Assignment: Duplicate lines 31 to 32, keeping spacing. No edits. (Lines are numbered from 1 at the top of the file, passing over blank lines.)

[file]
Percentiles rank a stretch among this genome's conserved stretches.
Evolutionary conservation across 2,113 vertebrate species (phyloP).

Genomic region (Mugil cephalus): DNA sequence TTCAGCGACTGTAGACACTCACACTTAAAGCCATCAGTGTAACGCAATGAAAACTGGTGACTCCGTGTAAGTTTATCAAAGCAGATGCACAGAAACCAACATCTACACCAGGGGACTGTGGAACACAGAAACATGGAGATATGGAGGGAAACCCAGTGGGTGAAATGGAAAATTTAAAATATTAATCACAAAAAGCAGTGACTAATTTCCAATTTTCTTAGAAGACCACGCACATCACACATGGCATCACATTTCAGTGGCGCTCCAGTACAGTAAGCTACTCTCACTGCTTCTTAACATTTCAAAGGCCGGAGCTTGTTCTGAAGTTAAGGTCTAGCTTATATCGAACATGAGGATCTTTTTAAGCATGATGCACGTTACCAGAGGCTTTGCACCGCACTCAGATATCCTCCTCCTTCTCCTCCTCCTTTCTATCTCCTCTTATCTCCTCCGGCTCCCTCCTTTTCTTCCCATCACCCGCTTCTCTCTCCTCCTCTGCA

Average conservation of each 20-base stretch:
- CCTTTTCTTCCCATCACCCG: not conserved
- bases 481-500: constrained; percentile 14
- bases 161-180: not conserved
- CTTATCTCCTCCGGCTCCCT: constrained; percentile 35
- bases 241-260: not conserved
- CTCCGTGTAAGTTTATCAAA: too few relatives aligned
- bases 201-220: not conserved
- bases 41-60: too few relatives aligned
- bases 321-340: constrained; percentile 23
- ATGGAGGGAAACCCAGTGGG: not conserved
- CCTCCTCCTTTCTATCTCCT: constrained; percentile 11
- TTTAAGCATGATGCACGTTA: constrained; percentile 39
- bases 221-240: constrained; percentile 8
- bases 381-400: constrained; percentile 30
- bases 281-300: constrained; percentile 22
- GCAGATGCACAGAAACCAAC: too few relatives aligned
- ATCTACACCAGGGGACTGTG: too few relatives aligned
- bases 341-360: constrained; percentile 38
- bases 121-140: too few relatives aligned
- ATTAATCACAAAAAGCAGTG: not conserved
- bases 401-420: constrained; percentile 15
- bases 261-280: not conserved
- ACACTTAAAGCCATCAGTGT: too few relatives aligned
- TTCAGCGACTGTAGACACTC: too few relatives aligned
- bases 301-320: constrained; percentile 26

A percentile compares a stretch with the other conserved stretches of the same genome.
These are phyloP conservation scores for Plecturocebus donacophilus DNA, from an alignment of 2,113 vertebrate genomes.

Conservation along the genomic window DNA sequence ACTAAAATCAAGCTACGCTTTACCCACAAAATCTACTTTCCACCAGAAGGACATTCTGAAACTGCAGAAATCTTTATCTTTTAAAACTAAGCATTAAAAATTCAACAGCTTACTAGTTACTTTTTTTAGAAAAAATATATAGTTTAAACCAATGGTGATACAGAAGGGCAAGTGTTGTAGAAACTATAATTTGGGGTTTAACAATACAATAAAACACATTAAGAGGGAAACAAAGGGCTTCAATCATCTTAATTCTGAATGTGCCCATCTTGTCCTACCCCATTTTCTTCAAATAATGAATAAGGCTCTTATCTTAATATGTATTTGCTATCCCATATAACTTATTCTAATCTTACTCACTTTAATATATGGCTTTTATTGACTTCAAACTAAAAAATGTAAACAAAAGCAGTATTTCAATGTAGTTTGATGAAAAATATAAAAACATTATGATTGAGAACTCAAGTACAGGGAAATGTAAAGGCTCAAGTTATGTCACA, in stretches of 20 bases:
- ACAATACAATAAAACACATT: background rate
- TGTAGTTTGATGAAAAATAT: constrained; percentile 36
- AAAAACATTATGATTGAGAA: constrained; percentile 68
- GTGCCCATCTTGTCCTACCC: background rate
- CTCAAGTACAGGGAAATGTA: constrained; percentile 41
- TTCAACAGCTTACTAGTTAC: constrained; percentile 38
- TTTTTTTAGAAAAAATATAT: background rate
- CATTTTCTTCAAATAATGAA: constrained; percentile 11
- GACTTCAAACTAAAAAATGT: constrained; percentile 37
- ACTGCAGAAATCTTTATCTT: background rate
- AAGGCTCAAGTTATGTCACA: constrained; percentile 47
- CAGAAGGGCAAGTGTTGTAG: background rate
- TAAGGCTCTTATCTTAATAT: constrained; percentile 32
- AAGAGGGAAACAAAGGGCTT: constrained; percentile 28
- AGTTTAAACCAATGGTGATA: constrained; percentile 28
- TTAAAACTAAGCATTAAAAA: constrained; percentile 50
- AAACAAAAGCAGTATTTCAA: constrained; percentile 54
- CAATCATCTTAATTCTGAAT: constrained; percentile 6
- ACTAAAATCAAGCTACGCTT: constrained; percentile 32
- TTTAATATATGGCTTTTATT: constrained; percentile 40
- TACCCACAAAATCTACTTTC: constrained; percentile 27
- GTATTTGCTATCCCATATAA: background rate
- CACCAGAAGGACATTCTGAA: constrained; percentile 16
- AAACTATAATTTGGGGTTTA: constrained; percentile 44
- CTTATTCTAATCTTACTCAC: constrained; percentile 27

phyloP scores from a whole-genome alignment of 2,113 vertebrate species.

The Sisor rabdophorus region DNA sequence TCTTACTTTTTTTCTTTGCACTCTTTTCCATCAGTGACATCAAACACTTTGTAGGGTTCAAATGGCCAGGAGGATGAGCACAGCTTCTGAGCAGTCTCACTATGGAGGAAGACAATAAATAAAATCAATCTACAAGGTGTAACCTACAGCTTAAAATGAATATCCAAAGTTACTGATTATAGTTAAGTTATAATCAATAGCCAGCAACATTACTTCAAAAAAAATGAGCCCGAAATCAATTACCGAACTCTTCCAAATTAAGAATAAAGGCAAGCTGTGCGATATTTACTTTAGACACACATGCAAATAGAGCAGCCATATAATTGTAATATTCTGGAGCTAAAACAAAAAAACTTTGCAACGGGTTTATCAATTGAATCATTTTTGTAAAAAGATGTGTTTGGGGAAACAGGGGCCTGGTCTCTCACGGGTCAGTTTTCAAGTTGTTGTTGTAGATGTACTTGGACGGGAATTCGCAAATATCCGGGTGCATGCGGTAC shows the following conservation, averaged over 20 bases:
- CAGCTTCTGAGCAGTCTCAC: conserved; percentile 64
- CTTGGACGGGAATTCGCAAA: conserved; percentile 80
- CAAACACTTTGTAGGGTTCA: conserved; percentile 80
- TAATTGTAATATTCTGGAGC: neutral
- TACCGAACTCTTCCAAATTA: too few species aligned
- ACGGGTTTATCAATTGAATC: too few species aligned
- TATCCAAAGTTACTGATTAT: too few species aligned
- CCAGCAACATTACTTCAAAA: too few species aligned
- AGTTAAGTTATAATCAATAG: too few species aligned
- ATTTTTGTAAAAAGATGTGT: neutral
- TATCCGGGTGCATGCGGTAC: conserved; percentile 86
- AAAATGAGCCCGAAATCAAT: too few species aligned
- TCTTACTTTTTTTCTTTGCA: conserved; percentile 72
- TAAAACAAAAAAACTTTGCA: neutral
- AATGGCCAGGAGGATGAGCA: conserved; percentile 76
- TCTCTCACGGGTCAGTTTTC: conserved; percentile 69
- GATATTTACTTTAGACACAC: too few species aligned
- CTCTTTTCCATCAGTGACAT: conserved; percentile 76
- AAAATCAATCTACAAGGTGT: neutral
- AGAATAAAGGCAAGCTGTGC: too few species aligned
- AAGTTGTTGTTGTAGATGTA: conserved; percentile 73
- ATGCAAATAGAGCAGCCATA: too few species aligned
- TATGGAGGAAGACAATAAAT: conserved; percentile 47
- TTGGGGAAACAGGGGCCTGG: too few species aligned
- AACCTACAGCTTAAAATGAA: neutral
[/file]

These are phyloP conservation scores for Plecturocebus donacophilus DNA, from an alignment of 2,113 vertebrate genomes.

Conservation along the genomic window DNA sequence ACTAAAATCAAGCTACGCTTTACCCACAAAATCTACTTTCCACCAGAAGGACATTCTGAAACTGCAGAAATCTTTATCTTTTAAAACTAAGCATTAAAAATTCAACAGCTTACTAGTTACTTTTTTTAGAAAAAATATATAGTTTAAACCAATGGTGATACAGAAGGGCAAGTGTTGTAGAAACTATAATTTGGGGTTTAACAATACAATAAAACACATTAAGAGGGAAACAAAGGGCTTCAATCATCTTAATTCTGAATGTGCCCATCTTGTCCTACCCCATTTTCTTCAAATAATGAATAAGGCTCTTATCTTAATATGTATTTGCTATCCCATATAACTTATTCTAATCTTACTCACTTTAATATATGGCTTTTATTGACTTCAAACTAAAAAATGTAAACAAAAGCAGTATTTCAATGTAGTTTGATGAAAAATATAAAAACATTATGATTGAGAACTCAAGTACAGGGAAATGTAAAGGCTCAAGTTATGTCACA, in stretches of 20 bases: